Bills defensive coordinator George Edwards has worked under several proven coaches in the NFL and the college ranks. Names like Steve Spurrier and Nick Saban, Dave Campo and Mike Zimmer, Dom Capers and Marvin Lewis. A lot of Edwards’ defensive philosophies were shaped by the experience he gained under all of them. Where those experiences figure to help him most with the job at hand in Buffalo are the times when he was part of changing the defensive approach.
Edwards faces the tall task of revamping Buffalo’s defensive philosophy of the past nine seasons from that of a 4-3 front to a 3-4 scheme. Fortunately for the Bills defensive play caller, he’s been through it before.
In fact two different times in his NFL coaching career alone, Edwards was part of a defensive staff that had to completely change the approach on defense. During his stint as linebackers coach in Dallas (1998-2001) he saw a defense that had played a 4-3 system since the days of Tom Landry, change to more of a 3-4 scheme.
“The personnel changed a lot so any time the personnel starts changing and you’re losing guys like Leon Lett and getting younger up front with Greg Ellis coming in for example. Guys on the back end were getting older. We had to adjust to the skill set of the new players we had. So we went to more of an under (3-4) defense. It was a new philosophy for them.”
Working under the Cowboys defensive coordinator at the time Mike Zimmer, Edwards and the rest of the staff saw how Zimmer had to play a bit of a hybrid system the first year of the switch to cater to the strengths of the personnel. Some of the players on the roster were still best fit for the previous 4-3 system, while some of the newer personnel were better suited for the 3-4 scheme.
Edwards also saw a two-pronged approach under Marvin Lewis in Washington in 2002 where they had to lean more to the middle of the spectrum between the 4-3 and 3-4. It’s a relatively common approach for teams just beginning to make a system switch, but might not be equipped personnel-wise to run it full time.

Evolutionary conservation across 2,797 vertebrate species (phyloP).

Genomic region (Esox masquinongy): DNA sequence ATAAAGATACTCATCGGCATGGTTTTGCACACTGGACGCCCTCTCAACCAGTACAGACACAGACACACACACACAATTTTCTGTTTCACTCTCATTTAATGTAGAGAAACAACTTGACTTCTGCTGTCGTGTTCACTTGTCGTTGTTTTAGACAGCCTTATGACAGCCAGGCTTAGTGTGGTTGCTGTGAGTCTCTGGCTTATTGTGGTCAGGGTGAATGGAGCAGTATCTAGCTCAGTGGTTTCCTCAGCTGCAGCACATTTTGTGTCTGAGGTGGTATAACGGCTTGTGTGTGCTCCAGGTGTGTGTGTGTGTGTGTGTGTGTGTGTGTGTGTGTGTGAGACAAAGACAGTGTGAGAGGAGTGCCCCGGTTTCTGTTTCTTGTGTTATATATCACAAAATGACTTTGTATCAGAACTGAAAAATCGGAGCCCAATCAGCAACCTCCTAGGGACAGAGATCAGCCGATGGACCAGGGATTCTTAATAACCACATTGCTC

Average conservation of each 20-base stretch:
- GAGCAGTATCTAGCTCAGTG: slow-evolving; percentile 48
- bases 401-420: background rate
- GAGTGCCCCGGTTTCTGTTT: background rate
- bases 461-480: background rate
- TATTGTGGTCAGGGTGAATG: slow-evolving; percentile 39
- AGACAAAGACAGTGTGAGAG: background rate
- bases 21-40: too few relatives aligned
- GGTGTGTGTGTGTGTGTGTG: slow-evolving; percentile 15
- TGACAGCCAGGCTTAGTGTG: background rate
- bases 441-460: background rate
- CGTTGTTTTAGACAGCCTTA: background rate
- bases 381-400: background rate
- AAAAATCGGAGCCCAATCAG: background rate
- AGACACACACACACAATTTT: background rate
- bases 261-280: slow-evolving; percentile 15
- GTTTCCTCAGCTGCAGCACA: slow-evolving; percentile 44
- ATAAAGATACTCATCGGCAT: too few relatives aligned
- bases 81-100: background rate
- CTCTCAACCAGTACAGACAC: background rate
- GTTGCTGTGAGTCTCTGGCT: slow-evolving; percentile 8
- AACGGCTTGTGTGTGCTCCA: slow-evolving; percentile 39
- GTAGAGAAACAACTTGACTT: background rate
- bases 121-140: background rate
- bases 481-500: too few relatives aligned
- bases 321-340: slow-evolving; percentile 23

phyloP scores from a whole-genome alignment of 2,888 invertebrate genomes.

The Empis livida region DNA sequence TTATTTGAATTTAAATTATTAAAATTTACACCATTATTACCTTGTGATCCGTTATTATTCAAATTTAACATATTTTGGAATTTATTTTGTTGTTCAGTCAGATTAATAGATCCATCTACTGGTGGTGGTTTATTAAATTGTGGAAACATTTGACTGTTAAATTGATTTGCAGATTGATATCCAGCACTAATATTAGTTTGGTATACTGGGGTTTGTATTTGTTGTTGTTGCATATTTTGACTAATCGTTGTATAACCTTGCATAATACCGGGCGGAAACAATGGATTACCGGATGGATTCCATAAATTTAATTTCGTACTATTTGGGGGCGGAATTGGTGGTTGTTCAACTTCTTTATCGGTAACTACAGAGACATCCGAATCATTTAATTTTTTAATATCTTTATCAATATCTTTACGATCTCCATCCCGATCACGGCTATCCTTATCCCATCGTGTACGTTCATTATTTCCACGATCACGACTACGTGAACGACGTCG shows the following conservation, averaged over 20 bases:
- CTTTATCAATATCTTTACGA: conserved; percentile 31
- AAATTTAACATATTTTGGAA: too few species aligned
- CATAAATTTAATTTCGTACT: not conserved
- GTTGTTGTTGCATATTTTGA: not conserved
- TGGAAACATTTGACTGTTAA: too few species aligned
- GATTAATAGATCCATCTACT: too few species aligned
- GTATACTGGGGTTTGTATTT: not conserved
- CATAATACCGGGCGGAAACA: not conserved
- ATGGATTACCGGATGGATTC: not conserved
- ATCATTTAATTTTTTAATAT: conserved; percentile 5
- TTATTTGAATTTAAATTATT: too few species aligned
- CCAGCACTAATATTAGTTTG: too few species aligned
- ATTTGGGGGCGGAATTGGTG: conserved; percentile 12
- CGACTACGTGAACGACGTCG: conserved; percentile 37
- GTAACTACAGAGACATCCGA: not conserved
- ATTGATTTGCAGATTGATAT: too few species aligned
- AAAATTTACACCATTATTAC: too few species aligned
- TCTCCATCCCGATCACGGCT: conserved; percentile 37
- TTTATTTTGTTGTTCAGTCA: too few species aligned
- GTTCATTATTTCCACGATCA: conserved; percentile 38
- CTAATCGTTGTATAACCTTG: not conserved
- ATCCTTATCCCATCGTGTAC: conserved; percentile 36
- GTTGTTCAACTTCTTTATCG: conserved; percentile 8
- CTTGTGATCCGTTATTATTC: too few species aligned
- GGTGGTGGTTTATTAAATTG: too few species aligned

“It was just seeing a different way to do it,” said Edwards of his time under Lewis. “We were sort of a hybrid in Washington. It was a big mix.”
After a year of running that defense himself as coordinator in Washington the following season and then spending a year on Cleveland’s staff in 2004, Edwards was hired to work on Nick Saban’s staff in Miami in 2005. He was about to witness another seismic shift in defensive philosophy.
“They had been a 4-3 defense and Zach (Thomas) and Jason (Taylor) had been in a 4-3 and they were very successful. They had been to the playoffs every other year,” Edwards said. “We come in and next thing you know we’re running a 3-4. Zach was reluctant at first, but the big thing was you see the multiplicity of things you can get accomplished out of the 3-4 and that appealed to him.”
The Dolphins new 3-4 scheme was tweaked a bit when Saban left and Dom Capers started running the defense. It afforded Edwards the opportunity to see a different variation of the scheme with different solutions to the weekly challenges that opponents would present during the season.
He saw still another approach to the 3-4 when Tony Sparano was named head coach of the Dolphins a year later and brought components of Wade Phillips’ defensive scheme to Miami from Dallas.
“Fortunately for me I’ve had the luxury of being in three different 3-4 systems and have seen the philosophies of all of them,” said Edwards. “Being in all three of those variations has been a benefit.”
It’s that kind of exposure that undoubtedly makes Edwards an even better defensive coordinator than he was seven years ago in Washington. He knows what it takes to convince players that a major shift in defensive philosophy, when warranted, is what’s best for the team.
“The biggest thing is getting them to understand what it is you’re trying to accomplish,” said Edwards. “Once everyone is on the same page and everybody understands where they fit on the run and everyone understands the coverage aspect of where they need to fit, then its okay. It’s a little uncomfortable for them because you’re doing something out of the norm of what a player has become comfortable with.”
With the Bills, Edwards has pledged to cater the defensive system to the strengths of his players much like some of his mentors. But perhaps the greatest asset that Edwards possesses as a coach is the knowledge of the many counter moves a defensive coordinator needs to neutralize a creative adversary.
“Being in all of those variations of the 3-4 has been a benefit just to address different problems and see how each of those systems addressed different problems,” he said. “You can be a little more objective to different ideas and how to handle things differently. Each system was different in the way they went about finding answers.”
And Edwards intends to have those answers at the ready on Sundays.